Bradley enjoying another good homebred with The Player
Edited Press Release
Trainer William “Buff” Bradley will be saddling Woodford Reserve Turf Classic (G1) winner Divisidero in next Saturday’s $1 million Manhattan (G1) on the Belmont Stakes (G1) undercard, but a big victory with The Player in Friday afternoon’s 7TH race at Churchill Downs has given Bradley even more to look forward to.
Owned and bred by Bradley in partnership with Carl Hurst, the three-year-old son of Street Hero comes from family lines that Bradley is quite familiar with. He is out of the broodmare Hour Queen, whose mother was Bradley’s first stakes winner.
“Most of my big horses are in this pedigree,” Bradley said. “I bought Town Queen’s mother (Regal Export) for $20,000 and she produced King of Speed, Town Queen, and Chief Export which were all black-type horses.
“If he moves on, this will be the biggest horse that we have had out of this pedigree. We always thought that this would be our big pedigree and then we had Brass Hat out of a different one and then Groupie Doll out of another different one, so we’re kind of glad to see this horse come along and that’s why we kept the mare.
“This family matures late, you don’t see them really start coming around until they’re about four-years old. I think he’s got great conformation, he’s sound and he could really improve.”
The Player finished fourth in his career debut while going up against stiff competition. Familiar faces to come out of that race include its eventual winner, Grade 2-placed Tom’s Ready, who finished 12th in the Kentucky Derby (G1) and is headed to next Saturday’s $500,000 Woody Stephens (G2) on Belmont Stakes Day; Grade 2-placed stakes winner Forevamo, who was second; and Preakness Stakes (G1) runner-up Cherry Wine, who ran fifth.
“There were some good horses that came out of that race,” Bradley said. “Forevamo was in the race, Cherry Wine was in the race and we beat him.
“We knew he could run last year and his first time out he didn’t break well. He always broke well, but he didn’t that day so he was kind of rushed up there and he showed some promise in that race. The next day we noticed he had a chip in his knee so we took him out and gave him the winter off.
“We took him to Tampa to train for a while and then we came back here. He ran second at Keeneland in his first start this year and ran a remarkable race there.”
Following Friday’s big performance, Bradley was met with positive comments from some of his competition.
“What made me feel good was after the race, Corey Lanerie (the jockey on runner-up Unbridled Outlaw) came up to me before The Player even walked in the winner’s circle and said, ‘Buff I ran right up to him and your horse just hit the next gear. I thought I was going to go by him and your horse went on.’ So he’s a very nice horse and I’ve got other jockeys complimenting me before I even got to the winner’s circle which was good.
“It makes you feel good to know that they’re watching and they know I’ve got another good horse. I was getting texts after the race and people were saying, ‘Oh wow, another good horse off the Bradley farm,’ and that makes you feel good with one that you raised. I love winning with the other horses but it’s nice that you have those kind that you know have potential from Day One.”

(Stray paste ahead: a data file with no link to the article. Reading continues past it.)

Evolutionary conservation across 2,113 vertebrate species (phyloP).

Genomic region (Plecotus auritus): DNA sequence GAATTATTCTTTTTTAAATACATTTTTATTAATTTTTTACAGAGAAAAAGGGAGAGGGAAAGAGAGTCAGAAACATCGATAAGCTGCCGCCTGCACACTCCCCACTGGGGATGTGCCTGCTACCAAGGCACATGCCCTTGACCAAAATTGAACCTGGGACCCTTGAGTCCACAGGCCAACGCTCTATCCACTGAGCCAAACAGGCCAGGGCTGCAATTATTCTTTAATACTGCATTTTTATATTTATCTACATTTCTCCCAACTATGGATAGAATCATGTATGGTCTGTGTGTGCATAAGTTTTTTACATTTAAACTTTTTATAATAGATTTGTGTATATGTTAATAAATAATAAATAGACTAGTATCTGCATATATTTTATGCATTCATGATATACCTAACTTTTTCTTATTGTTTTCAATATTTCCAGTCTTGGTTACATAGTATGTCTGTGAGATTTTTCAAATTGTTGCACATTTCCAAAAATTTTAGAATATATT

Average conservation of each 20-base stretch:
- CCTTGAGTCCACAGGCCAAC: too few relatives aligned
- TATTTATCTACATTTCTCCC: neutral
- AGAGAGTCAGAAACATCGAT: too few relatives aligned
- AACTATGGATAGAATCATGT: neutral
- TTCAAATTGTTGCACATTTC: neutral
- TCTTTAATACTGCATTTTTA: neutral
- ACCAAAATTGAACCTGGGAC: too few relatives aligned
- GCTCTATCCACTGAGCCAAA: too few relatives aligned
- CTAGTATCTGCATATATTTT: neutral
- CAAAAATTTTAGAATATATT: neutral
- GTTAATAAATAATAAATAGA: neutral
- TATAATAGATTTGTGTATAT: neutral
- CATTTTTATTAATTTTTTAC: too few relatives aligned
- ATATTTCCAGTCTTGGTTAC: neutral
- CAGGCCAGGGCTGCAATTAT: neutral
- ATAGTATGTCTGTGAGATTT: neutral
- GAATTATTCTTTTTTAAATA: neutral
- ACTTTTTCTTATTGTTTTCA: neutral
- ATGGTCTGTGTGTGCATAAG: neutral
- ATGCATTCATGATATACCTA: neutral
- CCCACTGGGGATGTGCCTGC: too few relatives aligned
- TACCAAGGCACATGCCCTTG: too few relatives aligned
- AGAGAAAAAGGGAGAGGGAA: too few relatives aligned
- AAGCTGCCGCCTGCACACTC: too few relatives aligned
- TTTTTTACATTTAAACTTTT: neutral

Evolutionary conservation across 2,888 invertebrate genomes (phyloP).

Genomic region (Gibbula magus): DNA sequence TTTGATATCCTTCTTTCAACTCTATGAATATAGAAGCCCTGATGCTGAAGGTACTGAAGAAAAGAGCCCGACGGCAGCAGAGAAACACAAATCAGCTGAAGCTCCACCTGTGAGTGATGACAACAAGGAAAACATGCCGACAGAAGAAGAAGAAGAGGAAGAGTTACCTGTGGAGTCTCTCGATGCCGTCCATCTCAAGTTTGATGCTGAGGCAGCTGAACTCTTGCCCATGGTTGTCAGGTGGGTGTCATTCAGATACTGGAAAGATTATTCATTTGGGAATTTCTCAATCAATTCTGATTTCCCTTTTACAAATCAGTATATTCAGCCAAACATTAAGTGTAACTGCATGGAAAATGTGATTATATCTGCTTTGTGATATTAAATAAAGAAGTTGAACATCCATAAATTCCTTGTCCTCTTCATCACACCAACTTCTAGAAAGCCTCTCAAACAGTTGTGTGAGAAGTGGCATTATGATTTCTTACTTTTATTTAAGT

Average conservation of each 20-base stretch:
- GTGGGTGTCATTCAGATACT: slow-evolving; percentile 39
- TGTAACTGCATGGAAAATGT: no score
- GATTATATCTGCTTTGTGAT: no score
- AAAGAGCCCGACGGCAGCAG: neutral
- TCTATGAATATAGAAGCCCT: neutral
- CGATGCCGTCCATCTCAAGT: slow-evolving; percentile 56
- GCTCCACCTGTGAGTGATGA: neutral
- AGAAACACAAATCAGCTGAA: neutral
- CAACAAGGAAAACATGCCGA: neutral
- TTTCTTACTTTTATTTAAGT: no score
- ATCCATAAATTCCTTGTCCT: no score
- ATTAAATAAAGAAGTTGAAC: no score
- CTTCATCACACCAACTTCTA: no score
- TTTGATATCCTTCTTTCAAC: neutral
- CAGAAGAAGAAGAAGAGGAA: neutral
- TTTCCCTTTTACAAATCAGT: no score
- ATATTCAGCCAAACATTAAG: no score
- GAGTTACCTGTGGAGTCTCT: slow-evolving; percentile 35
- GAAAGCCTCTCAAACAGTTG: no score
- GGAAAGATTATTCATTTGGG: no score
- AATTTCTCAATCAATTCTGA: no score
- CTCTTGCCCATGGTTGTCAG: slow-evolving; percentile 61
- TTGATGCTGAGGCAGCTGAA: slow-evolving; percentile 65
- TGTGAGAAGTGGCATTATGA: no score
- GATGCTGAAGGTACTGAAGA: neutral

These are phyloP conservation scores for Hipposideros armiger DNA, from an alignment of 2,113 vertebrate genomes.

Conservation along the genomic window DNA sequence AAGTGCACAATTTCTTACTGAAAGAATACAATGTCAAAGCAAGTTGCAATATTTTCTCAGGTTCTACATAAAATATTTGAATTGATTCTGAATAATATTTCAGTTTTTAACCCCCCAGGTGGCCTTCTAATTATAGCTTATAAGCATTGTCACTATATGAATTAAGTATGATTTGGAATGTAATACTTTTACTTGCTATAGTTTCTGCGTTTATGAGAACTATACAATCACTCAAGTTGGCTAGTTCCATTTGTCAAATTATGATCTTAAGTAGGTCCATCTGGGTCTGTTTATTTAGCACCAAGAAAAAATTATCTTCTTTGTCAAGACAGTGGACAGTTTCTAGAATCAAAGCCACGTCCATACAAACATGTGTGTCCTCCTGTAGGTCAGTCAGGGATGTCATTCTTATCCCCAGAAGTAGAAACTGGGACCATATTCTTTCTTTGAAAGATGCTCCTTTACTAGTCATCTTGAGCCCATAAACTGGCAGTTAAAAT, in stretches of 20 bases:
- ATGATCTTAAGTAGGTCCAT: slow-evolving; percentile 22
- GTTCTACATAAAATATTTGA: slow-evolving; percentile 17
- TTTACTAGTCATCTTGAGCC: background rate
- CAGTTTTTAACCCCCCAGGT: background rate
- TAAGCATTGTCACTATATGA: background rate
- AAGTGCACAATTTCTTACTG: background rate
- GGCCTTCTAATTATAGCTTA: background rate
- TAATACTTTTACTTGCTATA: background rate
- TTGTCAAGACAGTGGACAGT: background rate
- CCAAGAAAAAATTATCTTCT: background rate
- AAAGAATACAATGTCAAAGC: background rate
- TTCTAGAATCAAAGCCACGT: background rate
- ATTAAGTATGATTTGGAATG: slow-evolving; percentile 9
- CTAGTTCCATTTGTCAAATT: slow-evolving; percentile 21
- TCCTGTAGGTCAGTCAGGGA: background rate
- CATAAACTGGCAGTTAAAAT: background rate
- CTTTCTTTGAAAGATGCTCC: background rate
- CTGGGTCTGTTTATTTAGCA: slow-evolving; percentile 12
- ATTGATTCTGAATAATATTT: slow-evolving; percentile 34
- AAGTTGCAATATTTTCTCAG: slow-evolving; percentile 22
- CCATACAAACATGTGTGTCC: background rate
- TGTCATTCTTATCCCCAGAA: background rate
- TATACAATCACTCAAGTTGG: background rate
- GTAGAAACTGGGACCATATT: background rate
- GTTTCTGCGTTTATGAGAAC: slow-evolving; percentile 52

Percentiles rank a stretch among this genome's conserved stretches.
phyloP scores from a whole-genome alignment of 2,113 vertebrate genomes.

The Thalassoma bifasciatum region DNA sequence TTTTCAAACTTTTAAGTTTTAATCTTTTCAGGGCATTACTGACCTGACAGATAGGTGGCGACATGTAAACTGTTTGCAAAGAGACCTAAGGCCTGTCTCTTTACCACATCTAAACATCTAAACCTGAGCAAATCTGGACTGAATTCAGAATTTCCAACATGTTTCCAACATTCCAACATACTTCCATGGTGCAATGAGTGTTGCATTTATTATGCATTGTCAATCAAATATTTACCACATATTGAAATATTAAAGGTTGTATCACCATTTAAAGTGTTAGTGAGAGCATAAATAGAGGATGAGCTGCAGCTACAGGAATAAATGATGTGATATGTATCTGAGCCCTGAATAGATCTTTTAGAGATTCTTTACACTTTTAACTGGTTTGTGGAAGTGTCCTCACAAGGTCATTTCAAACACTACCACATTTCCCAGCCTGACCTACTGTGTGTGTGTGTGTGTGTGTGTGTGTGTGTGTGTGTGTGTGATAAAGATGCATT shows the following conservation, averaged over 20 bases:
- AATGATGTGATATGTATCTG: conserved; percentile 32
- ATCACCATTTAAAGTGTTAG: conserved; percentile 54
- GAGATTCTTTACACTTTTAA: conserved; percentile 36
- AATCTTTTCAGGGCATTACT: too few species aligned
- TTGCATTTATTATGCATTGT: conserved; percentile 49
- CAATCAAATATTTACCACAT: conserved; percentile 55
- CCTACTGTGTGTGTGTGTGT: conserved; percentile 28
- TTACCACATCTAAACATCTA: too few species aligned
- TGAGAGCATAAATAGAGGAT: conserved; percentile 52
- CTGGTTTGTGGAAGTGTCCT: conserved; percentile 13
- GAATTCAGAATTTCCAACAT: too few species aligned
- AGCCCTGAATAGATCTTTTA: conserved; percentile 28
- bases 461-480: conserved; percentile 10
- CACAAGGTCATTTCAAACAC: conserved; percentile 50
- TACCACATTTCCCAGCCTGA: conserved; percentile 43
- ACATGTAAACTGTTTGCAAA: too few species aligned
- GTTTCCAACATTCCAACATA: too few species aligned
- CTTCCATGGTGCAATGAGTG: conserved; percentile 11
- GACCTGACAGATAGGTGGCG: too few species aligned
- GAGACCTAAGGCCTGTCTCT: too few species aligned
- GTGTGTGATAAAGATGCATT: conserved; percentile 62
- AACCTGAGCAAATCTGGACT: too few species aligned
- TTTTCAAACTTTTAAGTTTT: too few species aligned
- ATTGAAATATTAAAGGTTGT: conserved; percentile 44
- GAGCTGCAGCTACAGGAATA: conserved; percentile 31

The Player was nicknamed “Angus” as a foal, a name given to him by Haygard Equine Medical Institute’s Dr. Nathan Slovis after the rock band AC/DC’s lead guitarist Angus Young.
“We always give our horses a barn name at the farm,” Bradley explained. “He was over at the clinic after he was born for something – it was nothing serious but enough that he needed to go over there – but Dr. Slovis said, ‘Man he’s a rock star,’ so my wife, Kim, just started calling him Angus.”
Having been around The Player since he was born, Bradley had quite a few interesting stories to tell about the horse.
“He’s quite a character,” Bradley grinned. “When he was a yearling, I remember one morning I was mowing the field with the bush hog and his two buddies were standing over in the corner away from me and he’s chasing me.
“I’m having to call Kim and Kelly, my wife and a person who works on the farm, and I said, ‘You got to get me out of this paddock. He’s going to try and climb up into this tractor with me.’
“He was just always a really cool horse. He’s not just a race horse, he’s a barn favorite too.
“My kids would be with him in the stall. He wasn’t two weeks old yet and my kids would just be sitting on him while he’s lying down and he just didn’t care. He was just really cool.
“He wasn’t here at the barn for two weeks and my son Drew came and said, ‘I want to walk him,’ and he had been really good, but the horse knows my son real well since Drew grew up with him. He would always lead him out to the paddock, and Angus would always try to play with Drew when he was feeding him.
“When Drew was walking him the horse tried to climb on top of him and play with him right here in the shed row and Drew was right underneath him and the horse didn’t even move. He was just playing around, he’s not a mean horse. I could tell you a hundred stories about him.”
The Player made Bradley proud with his win on Friday and will have a chance to make his trainer even more proud when he steps up against tougher company next out in the $500,000 Indiana Derby (G2) at Indiana Grand on July 16.
“I said that if this horse can win this race then we’ll go to the Indiana Derby,” Bradley confirmed. “I felt like he’s that type of horse. He’s a nice, big, good looking horse and he’s got the right demeanor. He knows how to relax and he knows how to take everything in. He’s had personality from Day One.”
The Player screenshot from Friday’s Churchill Downs win